Mar 28, 2019

GOP senator says Google CEO must publicly address China issue

Sen. Josh Hawley. Photo: Alex Wong/Getty Images

Sen. Josh Hawley (R-Missouri) called Thursday for Google CEO Sundar Pichai to further publicly address the company’s reported work in China.

Why it matters: Hawley has been aggressive in ramping up pressure on Big Tech from the right, including through allegations of anti-conservative bias at major web platforms.

What he's saying: Hawley told Pichai in the letter to address "publicly the work your company does in China, the benefits it may provide to the Chinese government and military, and your reluctance to partner or aid the Armed Forces of the United States."

  • "It is worth asking what Google stands to gain from partnering with a country that routinely violates basic human liberties, including maintaining detention facilities for nearly a million Uyghur Muslims, banning freedom of speech and the press, and repressing its Christian, Tibetan Buddhist and other religious communities," Hawley said.

The big picture: Google has come under fire for its work in China, including its reported plans last year to build a censored version of its search engine. It also drew some criticism from the right for its decision not to renew a Pentagon contract after protests from its employees.

  • Earlier this month, chairman of the Joint Chiefs of Staff Joseph Dunford said at a hearing that Google's work in the country was "indirectly benefiting the Chinese military."
  • Pichai met with Dunford on Wednesday, when President Trump tweeted that he'd met with the Google CEO.
  • Trump said Pichai had "stated strongly that he is totally committed to the U.S. Military, not the Chinese Military" and "discussed political fairness and various things that [Google] can do for our Country."

Pichai addressed some lawmakers' concerns about the reported censored search project for the Chinese market at congressional hearings last year.

  • Google also said his meeting with Trump was productive.

The bottom line: Google's plans for China in an era of tumult for U.S.-China relations will continue to dog the company.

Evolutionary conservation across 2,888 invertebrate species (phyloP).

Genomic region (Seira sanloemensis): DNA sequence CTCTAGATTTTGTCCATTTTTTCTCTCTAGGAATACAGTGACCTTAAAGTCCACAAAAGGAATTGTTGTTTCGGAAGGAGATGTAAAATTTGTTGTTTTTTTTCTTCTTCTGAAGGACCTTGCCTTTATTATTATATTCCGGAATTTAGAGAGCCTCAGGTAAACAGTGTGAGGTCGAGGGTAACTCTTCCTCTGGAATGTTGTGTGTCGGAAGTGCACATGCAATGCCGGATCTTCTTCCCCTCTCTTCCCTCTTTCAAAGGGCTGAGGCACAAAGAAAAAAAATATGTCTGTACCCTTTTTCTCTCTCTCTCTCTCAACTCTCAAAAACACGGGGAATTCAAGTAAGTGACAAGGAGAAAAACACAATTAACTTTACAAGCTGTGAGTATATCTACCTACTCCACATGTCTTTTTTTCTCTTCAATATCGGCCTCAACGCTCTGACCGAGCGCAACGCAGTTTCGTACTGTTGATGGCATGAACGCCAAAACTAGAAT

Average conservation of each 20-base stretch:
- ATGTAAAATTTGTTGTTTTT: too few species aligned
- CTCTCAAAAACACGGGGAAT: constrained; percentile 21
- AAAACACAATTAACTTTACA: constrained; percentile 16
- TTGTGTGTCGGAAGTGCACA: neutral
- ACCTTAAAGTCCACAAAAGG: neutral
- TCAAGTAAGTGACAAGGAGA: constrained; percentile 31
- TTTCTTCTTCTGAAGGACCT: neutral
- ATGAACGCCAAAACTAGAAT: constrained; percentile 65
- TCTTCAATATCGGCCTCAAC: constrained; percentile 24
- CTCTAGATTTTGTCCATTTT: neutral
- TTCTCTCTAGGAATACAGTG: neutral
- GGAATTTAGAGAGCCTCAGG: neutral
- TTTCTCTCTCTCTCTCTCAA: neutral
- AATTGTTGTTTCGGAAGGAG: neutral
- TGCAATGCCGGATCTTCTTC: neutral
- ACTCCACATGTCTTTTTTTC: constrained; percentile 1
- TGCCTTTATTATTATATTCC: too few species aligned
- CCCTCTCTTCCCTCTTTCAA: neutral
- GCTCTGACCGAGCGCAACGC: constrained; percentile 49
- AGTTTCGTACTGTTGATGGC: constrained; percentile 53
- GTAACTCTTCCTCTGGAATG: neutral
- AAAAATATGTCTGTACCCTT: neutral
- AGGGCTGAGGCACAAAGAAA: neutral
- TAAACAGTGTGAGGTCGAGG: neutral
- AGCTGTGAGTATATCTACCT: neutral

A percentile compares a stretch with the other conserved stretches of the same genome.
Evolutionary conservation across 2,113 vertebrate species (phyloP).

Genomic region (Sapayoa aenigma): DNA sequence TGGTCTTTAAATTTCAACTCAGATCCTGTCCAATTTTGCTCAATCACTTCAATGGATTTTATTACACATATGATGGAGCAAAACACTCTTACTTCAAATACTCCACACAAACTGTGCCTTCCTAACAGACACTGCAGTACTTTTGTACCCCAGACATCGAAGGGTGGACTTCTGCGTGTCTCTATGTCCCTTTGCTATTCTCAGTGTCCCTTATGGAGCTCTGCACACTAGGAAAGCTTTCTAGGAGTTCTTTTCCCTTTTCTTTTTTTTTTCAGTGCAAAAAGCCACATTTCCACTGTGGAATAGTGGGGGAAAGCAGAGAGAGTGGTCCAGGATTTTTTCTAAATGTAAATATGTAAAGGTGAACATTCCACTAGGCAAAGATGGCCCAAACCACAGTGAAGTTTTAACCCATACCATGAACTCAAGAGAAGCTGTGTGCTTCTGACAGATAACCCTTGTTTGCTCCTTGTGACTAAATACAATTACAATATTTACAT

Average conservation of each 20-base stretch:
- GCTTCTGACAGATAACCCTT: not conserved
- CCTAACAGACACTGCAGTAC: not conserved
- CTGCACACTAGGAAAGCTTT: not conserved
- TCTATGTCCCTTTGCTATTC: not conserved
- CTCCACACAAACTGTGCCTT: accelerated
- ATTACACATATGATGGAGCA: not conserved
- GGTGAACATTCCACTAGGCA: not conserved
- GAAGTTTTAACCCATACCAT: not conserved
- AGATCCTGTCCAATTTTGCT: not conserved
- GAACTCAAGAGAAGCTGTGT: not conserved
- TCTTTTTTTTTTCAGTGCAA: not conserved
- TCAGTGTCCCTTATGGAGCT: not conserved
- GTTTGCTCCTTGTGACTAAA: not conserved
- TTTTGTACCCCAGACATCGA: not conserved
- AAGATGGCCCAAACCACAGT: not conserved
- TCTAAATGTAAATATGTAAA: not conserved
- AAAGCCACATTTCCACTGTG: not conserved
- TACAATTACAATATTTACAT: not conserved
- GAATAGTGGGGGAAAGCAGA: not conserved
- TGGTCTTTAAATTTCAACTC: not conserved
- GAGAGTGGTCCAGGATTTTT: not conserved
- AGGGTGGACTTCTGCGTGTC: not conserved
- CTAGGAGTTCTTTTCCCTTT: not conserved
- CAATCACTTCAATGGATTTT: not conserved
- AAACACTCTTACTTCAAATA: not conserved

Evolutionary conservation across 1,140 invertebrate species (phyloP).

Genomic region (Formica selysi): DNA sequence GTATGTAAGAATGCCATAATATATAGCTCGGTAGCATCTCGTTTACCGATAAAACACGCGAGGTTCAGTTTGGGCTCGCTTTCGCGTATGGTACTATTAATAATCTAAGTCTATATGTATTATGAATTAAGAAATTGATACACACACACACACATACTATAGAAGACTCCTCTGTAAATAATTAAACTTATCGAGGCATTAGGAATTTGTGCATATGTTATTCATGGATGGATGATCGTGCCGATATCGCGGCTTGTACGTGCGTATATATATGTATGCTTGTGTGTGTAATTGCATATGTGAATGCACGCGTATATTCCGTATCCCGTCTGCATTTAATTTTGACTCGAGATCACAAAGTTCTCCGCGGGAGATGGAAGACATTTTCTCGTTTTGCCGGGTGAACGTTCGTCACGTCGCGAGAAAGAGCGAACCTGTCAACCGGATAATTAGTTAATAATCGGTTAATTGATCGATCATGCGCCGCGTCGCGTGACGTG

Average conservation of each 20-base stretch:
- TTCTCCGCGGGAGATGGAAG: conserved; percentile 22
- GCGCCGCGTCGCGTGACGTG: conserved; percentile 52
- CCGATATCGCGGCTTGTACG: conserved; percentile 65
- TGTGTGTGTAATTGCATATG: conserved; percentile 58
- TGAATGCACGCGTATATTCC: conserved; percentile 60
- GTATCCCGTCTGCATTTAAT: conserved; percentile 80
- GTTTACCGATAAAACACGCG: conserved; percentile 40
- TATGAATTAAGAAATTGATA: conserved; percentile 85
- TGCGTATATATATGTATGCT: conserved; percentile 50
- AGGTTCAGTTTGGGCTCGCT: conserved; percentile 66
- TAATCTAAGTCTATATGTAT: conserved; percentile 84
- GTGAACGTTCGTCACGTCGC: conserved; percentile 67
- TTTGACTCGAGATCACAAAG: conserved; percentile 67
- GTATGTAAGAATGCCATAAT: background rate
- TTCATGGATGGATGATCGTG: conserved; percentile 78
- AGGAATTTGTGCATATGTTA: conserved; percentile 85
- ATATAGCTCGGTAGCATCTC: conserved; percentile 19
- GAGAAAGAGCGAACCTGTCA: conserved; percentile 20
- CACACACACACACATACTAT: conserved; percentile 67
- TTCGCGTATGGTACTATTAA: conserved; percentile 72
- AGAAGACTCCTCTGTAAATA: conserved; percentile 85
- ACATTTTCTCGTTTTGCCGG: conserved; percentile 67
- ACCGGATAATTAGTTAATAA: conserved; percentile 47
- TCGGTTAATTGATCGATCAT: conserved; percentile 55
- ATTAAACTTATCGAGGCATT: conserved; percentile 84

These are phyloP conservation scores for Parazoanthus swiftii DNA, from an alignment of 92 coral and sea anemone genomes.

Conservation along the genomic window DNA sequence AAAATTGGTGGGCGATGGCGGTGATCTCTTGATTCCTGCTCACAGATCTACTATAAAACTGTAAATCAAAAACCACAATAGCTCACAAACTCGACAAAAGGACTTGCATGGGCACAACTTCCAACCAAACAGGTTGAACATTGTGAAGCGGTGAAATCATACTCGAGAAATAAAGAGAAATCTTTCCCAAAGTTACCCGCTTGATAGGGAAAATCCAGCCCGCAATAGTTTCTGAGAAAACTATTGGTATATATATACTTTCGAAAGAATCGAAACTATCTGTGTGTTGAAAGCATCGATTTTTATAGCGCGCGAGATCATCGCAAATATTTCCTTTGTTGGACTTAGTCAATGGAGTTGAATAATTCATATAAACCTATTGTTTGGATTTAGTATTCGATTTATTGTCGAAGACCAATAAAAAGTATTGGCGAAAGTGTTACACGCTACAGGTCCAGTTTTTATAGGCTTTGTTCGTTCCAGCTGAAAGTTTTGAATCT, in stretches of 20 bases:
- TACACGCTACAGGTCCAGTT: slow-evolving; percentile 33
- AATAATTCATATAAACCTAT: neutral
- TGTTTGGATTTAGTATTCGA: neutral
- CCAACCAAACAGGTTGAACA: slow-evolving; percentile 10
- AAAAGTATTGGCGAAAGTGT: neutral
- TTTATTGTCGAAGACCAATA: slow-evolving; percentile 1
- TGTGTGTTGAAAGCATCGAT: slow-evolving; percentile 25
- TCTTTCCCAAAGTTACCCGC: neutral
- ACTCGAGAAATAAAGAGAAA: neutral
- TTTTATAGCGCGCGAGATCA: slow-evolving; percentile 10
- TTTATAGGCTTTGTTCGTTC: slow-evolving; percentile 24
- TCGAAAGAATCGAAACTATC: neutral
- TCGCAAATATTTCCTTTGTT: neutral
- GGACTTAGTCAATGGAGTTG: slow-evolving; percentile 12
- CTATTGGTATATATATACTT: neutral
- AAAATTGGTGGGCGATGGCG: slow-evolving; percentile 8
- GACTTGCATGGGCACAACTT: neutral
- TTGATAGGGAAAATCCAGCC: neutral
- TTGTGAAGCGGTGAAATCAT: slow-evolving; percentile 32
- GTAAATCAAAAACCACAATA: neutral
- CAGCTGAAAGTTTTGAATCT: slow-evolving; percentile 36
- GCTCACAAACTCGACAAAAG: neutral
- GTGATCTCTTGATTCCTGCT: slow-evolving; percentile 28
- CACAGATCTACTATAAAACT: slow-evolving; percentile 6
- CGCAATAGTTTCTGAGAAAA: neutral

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In photos: How the coronavirus outbreak is impacting on daily lives

A woman receives a rose delivered to her via a drone in Lebanon's coastal city of Jounieh. Photo: Joseph EidAFP via Getty Images

The novel coronavirus pandemic is having a huge impact on the lives of people around the world.

The big picture: The first known case outside China was in Thailand on Jan. 13. Since then, global infection numbers have surged, and governments around the world have responded with measures designed to curb the spread of the virus — ranging from lockdowns to physical distancing enforcement. There were more than 723,000 confirmed COVID-19 infections by early Monday, per Johns Hopkins data). However, life hasn’t stopped because of the pandemic, but it has changed. Here's how.

See photosArrow27 mins ago - Health

World coronavirus updates: Global death toll surpasses 34,000

Data: The Center for Systems Science and Engineering at Johns Hopkins, the CDC, and China's Health Ministry. Note: China numbers are for the mainland only and U.S. numbers include repatriated citizens and confirmed plus presumptive cases from the CDC

The novel coronavirus has now killed more than 34,000 people and infected over 723,000 others globally, per Johns Hopkins data. Italy reported more than 10,700 deaths early Monday.

The big picture: Governments around the world have stepped up public health and economic measures to stop the spread of the virus and soften the financial impact. In the U.S., now the site of the largest outbreak in the world, President Trump said Sunday that his administration will extend its "15 Days to Slow the Spread" guidelines until April 30,

Go deeperArrowUpdated 3 hours ago - Health

Coronavirus dashboard

Illustration: Sarah Grillo/Axios

  1. Global: Total confirmed cases as of 1 a.m. ET: 722,435 — Total deaths: 33,997 — Total recoveries: 151,991.
  2. U.S.: Leads the world in cases. Total confirmed cases as of 1 a.m.. ET: 142,502 — Total deaths: 2,506 — Total recoveries: 4,856.
  3. Federal government latest: President Trump says his administration will extend its "15 Days to Slow the Spread" guidelines until April 30.
  4. Public health updates: Fauci says 100,000 to 200,000 Americans could die from virus.
  5. State updates: Louisiana governor says state is on track to exceed ventilator capacity by end of this week — Cuomo says Trump's mandatory quarantine comments "panicked" some people into fleeing New York
  6. World updates: Italy on Sunday reports 756 new deaths, bringing its total 10,779. Spain reports almost 840 dead, another new daily record that bring its total to over 6,500.
  7. What should I do? Answers about the virus from Axios expertsWhat to know about social distancingQ&A: Minimizing your coronavirus risk
  8. Other resources: CDC on how to avoid the virus, what to do if you get it.

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